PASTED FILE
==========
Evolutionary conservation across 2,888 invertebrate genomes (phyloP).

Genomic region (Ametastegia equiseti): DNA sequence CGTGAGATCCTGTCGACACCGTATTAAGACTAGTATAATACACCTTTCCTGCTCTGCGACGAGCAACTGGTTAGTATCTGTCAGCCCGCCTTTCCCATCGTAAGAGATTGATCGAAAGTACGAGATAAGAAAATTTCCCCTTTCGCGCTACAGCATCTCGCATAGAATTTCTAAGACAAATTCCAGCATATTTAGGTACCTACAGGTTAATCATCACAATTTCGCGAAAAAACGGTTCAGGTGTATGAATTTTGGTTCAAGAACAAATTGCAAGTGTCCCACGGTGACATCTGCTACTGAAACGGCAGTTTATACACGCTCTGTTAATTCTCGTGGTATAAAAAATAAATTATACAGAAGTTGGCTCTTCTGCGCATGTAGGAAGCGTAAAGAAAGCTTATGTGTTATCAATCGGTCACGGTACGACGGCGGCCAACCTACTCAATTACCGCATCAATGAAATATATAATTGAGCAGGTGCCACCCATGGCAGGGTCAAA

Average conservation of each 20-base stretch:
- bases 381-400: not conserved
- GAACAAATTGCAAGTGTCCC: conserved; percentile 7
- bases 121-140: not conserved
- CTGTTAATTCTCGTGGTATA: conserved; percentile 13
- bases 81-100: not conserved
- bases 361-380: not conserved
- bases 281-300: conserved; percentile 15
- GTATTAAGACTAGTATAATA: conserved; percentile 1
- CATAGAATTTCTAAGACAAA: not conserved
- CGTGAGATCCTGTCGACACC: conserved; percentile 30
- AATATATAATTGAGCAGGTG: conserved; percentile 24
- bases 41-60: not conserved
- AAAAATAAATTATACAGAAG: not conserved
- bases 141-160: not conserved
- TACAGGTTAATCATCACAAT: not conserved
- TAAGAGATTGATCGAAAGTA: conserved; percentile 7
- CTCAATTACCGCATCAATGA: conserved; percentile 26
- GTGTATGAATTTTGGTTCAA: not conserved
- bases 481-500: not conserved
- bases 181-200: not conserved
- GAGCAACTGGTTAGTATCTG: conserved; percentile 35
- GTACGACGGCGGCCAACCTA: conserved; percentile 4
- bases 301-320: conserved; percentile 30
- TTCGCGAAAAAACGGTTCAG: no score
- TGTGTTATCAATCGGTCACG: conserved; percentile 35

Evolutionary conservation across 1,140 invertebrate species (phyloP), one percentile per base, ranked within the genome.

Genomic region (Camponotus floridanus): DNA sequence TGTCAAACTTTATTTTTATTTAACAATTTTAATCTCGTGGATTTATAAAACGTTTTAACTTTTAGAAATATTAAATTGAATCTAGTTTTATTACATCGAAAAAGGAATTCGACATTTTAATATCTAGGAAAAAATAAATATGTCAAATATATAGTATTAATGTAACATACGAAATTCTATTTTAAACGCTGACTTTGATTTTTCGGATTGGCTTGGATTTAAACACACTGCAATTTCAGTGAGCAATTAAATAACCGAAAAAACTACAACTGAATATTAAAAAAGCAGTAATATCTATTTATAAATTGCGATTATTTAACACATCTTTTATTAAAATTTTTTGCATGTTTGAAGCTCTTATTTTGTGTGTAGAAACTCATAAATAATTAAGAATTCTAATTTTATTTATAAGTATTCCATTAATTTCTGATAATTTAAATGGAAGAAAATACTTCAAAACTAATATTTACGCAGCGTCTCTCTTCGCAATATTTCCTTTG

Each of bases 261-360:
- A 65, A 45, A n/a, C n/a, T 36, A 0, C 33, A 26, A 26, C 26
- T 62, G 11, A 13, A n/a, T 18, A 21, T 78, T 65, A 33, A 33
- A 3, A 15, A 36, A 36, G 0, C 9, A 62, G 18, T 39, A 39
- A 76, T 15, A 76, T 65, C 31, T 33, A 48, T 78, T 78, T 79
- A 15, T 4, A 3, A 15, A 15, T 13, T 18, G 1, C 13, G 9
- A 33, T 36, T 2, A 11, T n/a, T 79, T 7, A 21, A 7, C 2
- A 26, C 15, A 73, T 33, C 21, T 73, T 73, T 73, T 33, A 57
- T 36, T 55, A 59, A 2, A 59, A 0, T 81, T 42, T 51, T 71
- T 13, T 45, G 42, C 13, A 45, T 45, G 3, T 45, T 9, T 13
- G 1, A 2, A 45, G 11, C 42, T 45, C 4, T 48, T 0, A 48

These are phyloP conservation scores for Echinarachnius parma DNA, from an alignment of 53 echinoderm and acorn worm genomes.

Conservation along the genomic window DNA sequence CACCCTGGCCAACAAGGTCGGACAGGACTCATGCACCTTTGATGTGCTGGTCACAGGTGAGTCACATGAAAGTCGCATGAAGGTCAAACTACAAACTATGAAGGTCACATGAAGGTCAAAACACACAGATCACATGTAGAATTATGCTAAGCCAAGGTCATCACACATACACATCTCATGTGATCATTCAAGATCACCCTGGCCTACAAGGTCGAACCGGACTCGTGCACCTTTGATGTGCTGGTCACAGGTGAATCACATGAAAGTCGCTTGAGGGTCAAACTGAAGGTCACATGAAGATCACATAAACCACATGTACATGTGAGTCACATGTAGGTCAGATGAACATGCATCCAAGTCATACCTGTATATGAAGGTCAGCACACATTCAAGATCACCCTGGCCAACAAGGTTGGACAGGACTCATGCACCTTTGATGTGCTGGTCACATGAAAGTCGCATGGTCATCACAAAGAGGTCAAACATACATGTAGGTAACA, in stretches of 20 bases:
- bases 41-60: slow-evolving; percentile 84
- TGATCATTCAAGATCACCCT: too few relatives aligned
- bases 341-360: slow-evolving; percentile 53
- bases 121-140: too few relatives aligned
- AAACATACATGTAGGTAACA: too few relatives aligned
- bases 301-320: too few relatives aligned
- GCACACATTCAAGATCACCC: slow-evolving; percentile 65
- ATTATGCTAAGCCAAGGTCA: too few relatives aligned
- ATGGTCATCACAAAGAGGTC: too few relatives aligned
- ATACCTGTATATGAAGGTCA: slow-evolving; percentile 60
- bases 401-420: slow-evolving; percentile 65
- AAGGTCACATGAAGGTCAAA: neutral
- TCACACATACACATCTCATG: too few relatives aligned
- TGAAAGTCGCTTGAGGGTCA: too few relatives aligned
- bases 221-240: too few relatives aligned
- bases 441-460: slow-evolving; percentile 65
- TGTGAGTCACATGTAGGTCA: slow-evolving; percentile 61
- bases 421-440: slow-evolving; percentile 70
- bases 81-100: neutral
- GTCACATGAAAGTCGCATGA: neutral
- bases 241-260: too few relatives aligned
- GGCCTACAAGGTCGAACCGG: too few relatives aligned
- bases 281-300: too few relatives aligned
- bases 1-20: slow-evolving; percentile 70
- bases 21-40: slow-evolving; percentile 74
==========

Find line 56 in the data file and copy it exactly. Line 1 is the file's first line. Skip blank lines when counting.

- TCACACATACACATCTCATG: too few relatives aligned